Bonding Over Greek; Scholarship Before Breakfast

Lord Macaulay, Letter to Thomas Flower Ellis (1834):

“He and my sister will live with me during my stay here. I have a house about as large as Lord Dudley’s in Park Lane, or rather larger, so that I shall accommodate them without the smallest difficulty. This arrangement is acceptable to me, because it saves me from the misery of parting with my sister in this strange land; and is, I believe, equally gratifying to Trevelyan, whose education, like that of other Indian servants, was huddled up hastily at home; who has an insatiable thirst for knowledge of every sort ; and who looks on me as little less than an oracle of wisdom. He came to me the other morning to know whether I would advise him to keep up his Greek, which he feared he had nearly lost I gave him Homer, and asked him to read a page; and I found that, like most boys of any talent who had been at the Charterhouse, he was very well grounded in that language. He read with perfect rapture, and has marched off with the book, declaring that he shall never be content, till he has finished the whole. This, you will think, is not a bad brother-in-law for a man to pick up in 22 degrees of North latitude, and 100 degrees of East longitude.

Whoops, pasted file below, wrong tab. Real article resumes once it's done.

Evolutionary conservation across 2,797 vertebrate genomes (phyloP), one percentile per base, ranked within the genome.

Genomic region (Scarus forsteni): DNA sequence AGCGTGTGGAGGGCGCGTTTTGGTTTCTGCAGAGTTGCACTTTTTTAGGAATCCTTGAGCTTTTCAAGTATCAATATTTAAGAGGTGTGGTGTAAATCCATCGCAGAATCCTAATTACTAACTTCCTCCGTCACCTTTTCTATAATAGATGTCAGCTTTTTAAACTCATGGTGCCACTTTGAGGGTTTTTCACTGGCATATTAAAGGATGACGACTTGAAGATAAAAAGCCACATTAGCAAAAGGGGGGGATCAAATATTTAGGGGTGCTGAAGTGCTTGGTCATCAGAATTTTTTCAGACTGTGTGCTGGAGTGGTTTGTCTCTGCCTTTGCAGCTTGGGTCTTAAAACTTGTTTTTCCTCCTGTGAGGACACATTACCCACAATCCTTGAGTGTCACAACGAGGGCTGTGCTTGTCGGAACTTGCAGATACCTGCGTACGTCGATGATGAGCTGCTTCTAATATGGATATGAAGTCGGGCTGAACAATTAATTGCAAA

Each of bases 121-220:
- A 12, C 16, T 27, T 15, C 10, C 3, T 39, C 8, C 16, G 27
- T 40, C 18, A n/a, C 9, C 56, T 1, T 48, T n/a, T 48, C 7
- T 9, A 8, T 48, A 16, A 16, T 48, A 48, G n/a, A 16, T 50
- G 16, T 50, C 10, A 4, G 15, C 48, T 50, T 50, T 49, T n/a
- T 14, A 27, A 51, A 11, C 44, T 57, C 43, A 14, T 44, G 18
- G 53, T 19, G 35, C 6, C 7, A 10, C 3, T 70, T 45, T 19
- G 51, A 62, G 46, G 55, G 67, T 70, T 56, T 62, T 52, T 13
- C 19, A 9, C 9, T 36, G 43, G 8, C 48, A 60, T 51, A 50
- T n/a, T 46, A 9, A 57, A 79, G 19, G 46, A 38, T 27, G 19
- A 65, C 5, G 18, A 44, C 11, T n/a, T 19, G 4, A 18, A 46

I read much, and particularly Greek; and I find that I am, in all essentials, still not a bad scholar. I could, I think, with a year’s hard study, qualify myself to fight a good battle for a Craven’s scholarship. I read, however, not as I read at College, but like a man of the world. If I do not know a word, I pass it by unless it is important to the sense. If I find, as I have of late often found, a passage which refuses to give up its meaning at the second reading, I let it alone. I have read during the last fortnight, before breakfast, three books of Herodotus, and four plays of Aeschylus. My admiration of Aeschylus has been prodigiously increased by this re-perusal. I cannot conceive how any person of the smallest pretension to taste should doubt about his immeasurable superiority to every poet of antiquity, Homer only excepted. Even Milton, I think, must yield to him. It is quite unintelligible to me that the ancient critics should have placed him so low. Horace’s notice of him in the Ars Poetica is quite ridiculous. There is, to be sure, the “magnum loqui” but the great topic insisted on is the skill of Aeschylus as a manager, as a property-man; the judicious way in which he boarded the stage; the masks, the buskins, and the dresses. And, after all, the “magnum loqui,” though the most obvious characteristic of Aeschylus, is by no means his highest or his best. Nor can I explain this by saying that Horace had too tame and unimaginative a mind to appreciate Aeschylus. Horace knew what he could himself do, and, with admirable wisdom, he confined himself to that; but he seems to have had a perfectly clear comprehension of the merit of those great masters whom he never attempted to rival. He praised Pindar most enthusiastically. It seems incomprehensible to me that a critic, who admired Pindar, should not admire Aeschylus far more.”

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